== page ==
TAMPA, FL - JANUARY 09: Defensive lineman Da'Shawn Hand #9 of the Alabama Crimson Tide reacts during the first half against the Clemson Tigers in the 2017 College Football Playoff National Championship Game. (Photo by Jamie Squire/Getty Images)
ALLEN PARK, Mich. (WJBK/AP) - The Detroit Lions have been nothing if not persistent in the NFL draft.
The Lions picked an offensive lineman in the first round for the fourth time in seven years. Then they took a running back in the second round - the fourth time since 2010 they've drafted a player at that position in rounds one or two. They eventually moved on to the defense, but for Detroit, this draft was clearly an effort to improve the running game.
"I think it's supply and demand," general manager Bob Quinn said Saturday. "Look at the board, I'd say, quite honestly, there was much, much more depth along the offensive line and at running back than there was at pass rush, and the pass rushers came off pretty early, and then there's a huge drop-off."
Detroit picked center Frank Ragnow of Arkansas , running back Kerryon Johnson of Auburn and safety Tracy Walker of Louisiana-Lafayette on the draft's first two nights. The Lions entered Saturday with only two picks left, but they traded into the fourth round and took defensive end Da'Shawn Hand of Alabama.
Then Detroit added offensive lineman Tyrell Crosby of Oregon in the fifth round and fullback Nick Bawden of San Diego State in the seventh.
Crosby faced some questions about his injury history, and he wouldn't say how many concussions he's had. Neither did Quinn.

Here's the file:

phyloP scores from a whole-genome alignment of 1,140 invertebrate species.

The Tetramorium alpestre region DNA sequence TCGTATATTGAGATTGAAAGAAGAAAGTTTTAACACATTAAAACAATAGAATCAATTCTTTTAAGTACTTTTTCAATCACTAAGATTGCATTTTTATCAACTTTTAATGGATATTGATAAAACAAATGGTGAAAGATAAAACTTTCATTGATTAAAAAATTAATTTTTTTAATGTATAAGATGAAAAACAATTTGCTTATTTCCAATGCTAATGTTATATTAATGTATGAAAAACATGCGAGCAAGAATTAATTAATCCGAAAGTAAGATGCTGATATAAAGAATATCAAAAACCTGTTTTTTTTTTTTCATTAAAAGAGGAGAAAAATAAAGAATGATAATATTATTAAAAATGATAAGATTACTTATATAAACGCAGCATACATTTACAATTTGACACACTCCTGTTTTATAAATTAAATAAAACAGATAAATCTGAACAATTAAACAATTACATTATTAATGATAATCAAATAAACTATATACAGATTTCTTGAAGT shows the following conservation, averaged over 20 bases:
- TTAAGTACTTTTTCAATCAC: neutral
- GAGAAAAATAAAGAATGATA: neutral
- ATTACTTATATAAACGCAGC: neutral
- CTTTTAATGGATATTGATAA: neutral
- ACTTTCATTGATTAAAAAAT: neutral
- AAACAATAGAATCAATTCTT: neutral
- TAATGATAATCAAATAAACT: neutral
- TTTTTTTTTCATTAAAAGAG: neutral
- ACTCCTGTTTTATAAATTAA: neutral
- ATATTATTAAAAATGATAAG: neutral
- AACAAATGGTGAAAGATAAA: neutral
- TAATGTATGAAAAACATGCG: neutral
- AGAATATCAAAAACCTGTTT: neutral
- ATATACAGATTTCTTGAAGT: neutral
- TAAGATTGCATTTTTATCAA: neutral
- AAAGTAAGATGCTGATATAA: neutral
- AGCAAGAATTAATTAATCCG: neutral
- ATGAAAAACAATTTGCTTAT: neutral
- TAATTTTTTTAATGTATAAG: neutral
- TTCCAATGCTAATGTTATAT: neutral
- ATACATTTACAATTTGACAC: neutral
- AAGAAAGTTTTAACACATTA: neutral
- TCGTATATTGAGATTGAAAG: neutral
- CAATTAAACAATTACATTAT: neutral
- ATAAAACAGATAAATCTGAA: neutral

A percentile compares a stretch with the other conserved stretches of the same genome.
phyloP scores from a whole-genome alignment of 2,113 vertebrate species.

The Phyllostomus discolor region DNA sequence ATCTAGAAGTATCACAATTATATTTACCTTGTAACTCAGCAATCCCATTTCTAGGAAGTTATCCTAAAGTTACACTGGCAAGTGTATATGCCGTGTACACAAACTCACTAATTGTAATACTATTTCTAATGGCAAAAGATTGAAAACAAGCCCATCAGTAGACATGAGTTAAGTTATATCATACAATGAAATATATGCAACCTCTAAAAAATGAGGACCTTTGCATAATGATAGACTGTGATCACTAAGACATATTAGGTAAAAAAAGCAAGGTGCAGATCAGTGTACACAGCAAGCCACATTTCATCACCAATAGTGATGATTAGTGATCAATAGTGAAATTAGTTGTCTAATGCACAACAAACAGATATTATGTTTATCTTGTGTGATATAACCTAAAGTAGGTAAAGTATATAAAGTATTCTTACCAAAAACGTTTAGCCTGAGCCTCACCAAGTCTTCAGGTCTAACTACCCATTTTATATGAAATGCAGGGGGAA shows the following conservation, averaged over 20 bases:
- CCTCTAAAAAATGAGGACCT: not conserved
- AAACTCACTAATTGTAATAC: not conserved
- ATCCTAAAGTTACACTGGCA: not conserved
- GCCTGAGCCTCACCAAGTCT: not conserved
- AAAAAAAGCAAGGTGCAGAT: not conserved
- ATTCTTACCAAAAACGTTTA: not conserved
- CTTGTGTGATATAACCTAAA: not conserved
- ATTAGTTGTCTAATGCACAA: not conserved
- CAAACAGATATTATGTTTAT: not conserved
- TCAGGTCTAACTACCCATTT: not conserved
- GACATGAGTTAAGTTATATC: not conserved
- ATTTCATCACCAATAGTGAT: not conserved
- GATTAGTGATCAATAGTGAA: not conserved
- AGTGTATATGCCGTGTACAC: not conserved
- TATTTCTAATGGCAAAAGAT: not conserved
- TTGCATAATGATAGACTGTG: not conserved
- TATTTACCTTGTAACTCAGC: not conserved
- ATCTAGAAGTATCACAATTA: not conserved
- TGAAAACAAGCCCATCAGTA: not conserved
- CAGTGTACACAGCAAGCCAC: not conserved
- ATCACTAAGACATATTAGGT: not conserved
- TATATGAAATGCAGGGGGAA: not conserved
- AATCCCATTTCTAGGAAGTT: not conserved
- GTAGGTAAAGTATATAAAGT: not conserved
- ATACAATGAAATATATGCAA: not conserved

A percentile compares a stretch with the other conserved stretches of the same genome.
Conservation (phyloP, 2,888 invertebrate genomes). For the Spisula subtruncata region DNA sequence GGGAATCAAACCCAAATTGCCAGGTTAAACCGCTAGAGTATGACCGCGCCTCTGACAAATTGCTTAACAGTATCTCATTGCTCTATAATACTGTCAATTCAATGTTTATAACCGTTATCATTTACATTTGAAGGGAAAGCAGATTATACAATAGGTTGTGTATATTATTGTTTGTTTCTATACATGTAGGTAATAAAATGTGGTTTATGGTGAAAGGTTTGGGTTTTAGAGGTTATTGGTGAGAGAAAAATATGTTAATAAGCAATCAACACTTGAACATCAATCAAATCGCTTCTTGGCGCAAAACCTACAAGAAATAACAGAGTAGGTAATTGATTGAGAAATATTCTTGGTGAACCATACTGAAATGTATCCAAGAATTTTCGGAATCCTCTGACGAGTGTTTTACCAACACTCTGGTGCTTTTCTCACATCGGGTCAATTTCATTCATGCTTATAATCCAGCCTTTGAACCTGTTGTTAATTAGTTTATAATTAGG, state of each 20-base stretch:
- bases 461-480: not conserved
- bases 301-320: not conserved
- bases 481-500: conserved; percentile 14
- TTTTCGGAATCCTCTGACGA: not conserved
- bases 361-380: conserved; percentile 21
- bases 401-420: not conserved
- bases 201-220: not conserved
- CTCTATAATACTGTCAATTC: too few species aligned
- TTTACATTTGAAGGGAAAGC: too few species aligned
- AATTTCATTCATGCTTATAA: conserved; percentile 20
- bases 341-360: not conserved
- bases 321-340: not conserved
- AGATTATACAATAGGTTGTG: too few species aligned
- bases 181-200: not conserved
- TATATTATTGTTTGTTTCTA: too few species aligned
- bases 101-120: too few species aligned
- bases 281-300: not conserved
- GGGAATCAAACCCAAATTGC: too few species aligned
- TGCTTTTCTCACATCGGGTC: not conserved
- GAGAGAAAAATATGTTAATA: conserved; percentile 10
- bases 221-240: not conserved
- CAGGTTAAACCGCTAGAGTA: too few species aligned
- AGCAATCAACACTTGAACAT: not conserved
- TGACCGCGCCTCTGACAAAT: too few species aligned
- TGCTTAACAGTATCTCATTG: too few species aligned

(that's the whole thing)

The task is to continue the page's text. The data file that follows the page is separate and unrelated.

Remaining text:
"I don't actually know off the top of my head," Quinn said. "But he came in, another guy that had the physical at the combine, passed the physical at the combine, came in here for a visit a few weeks ago, met our doctors and he's cleared."
Some other things to know about Detroit's draft:
KINDRED SPIRITS: The Lions made two trades with New England, moving up eight spots in the second round Friday and then trading into the fourth Saturday. That makes six trades between Detroit and the Patriots since Quinn took over the Lions after the 2015 season.
Quinn had served in a variety of roles in player personnel for the Patriots.
"It's really easy to work with people you know, right?" Quinn said Friday night. "You call some teams and it would take like 30 minutes to do a trade because they can't make a decision. I'm just telling you how it is. Some teams you can call and you can get it done in like 30 seconds."
SEC FOCUS: In his three drafts, Quinn has picked eight players from the Southeastern Conference. That includes five of Detroit's six picks in the top two rounds in that span.
"I know I'm in Big Ten country here. I'm going to tread lightly here. The SEC has a great brand of football," Quinn said. "I think when you watch SEC football, it's probably the closest thing in terms of scheme to the NFL."
HALF-DOZEN: The Lions had only six picks in the draft this year, their fewest since they took five players in 2011.
POSITION SWITCH: Bawden was another example of Detroit's effort to improve its running game. He actually was a quarterback at San Diego State before switching to fullback. He said he had to gain weight and started cooking his own meals. That led to a question about what he knows how to cook.
"I can cook a chicken, like sweet potatoes, veggies, just really basic meals," he said. "I'm really looking forward to taking cooking lessons, so I can learn how to cook with all the spices, and all the sauces and make everything really good. But I can definitely cook for myself, but I don't know if someone else I cook for is going to love it because it's pretty plain."
STILL NEED: The Lions didn't address their defensive front until the fourth round and didn't add any linebackers. They have a top cornerback in Darius Slay but may need to upgrade across from him. Detroit used a second-round pick last year on cornerback Teez Tabor, but he made only one start as a rookie.
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